Parly threatens StarFM with contempt

Parly threatens StarFM with contempt

PARLIAMENT was yesterday forced to threaten a State-run radio station with contempt after an audacious attempt to cancel the first-ever broadcast to solicit public views on the amendment of the Constitution.

Source: Parly threatens StarFM with contempt – NewsDay Zimbabwe March 7, 2017


The public hearing on the Constitution of Zimbabwe Amendment Bill, which was supported by the Southern Africa Parliamentary Support Trust, only went on air an hour after schedule after a bid by Star FM station manager Comfort Mbofana to cancel the broadcast.

A paltry 40-plus people called in to contribute to the first amendment to the Constitution adopted in 2013.

Acting Justice Parliamentary Portfolio Committee chairperson Priscilla Misihairabwi-Mushonga confirmed the hold-up.
“We sat and after 45 minutes, we were told Star FM general manager Comfort Mbofana had called his crew and told them the live broadcast was not going to happen,” Misihairabwi-Mushonga said.

“As a committee, we made a resolution to call Mbofana to explain to him this would result in contempt of Parliament because you do not get MPs to sit, and later, with no proper explanation, you get the event cancelled. This was a paid-for service and they were not doing us a favour.”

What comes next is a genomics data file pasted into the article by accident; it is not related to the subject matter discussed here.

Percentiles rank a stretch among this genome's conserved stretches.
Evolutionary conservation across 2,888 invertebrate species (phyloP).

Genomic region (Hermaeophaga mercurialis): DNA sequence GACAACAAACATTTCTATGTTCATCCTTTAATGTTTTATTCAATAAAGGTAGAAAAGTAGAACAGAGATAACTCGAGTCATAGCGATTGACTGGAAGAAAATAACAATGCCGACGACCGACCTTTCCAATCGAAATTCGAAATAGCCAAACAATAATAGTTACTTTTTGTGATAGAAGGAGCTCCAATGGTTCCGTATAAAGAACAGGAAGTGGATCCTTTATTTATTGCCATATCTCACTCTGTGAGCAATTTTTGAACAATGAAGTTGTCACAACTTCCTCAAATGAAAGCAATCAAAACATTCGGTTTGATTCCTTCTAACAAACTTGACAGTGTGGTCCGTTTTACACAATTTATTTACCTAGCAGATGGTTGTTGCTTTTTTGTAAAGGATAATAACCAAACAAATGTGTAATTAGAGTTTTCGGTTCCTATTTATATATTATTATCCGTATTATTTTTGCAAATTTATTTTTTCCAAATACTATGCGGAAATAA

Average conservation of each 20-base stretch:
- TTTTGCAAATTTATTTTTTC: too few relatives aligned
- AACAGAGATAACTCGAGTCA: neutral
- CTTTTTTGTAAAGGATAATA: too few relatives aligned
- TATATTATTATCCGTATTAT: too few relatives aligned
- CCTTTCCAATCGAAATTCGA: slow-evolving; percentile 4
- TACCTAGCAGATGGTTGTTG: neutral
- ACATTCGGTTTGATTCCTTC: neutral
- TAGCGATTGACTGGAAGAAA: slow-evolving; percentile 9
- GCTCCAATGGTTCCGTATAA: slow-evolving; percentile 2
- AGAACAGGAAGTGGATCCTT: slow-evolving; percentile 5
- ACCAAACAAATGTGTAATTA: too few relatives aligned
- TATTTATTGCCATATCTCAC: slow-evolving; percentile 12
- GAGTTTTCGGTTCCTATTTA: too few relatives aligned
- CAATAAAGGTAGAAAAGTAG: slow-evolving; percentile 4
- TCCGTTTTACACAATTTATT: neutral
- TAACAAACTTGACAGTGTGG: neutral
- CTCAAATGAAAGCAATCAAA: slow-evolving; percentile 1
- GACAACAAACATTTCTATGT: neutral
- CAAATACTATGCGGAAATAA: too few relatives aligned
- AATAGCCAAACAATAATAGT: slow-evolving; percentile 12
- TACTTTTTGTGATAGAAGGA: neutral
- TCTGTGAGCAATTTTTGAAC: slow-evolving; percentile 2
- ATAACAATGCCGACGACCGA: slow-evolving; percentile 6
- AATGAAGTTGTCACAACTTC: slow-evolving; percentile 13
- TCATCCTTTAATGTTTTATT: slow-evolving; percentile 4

The Bill seeks to bring in an amendment that will subordinate the Labour Court and Administrative Court to the High Court.

If passed, it will also change the procedure to fill the positions of Chief Justice (CJ), Deputy Chief Justice (DCJ) and Judge President of the High Court from public interviews to appointment by the President.

The majority of callers yesterday slammed government for dragging its feet in the alignment of the more than 400 statutes to the Constitution.

“We need to understand that this Constitution was made out of the will of the people. The Constitution must not be for the Executive arm of government. It outlives the members of the Executive in power now. It is a sacred document and we are not going to change it to suit the Executive,” a caller said.

Another caller argued that the Constitution was crafted by people that had partisan views and, therefore, needs to be changed (amended) as it is not a “perfect document”.

But his views were dismissed by another caller, who said all political parties in the country were involved in the crafting of the Constitution, adding that amending it now without its implementation would be undemocratic.

“If we centralise power in the hands of the Executive and in the hands of one person, it is dangerous. We need to go back to the system in the current Constitution, where interviews for the CJ, DCJ and Judge President are held through public interviews,” Butler Tambo, from the Centre for Public Engagement, said.

Other callers demanded to know who had suggested the amendments and why they were necessary now.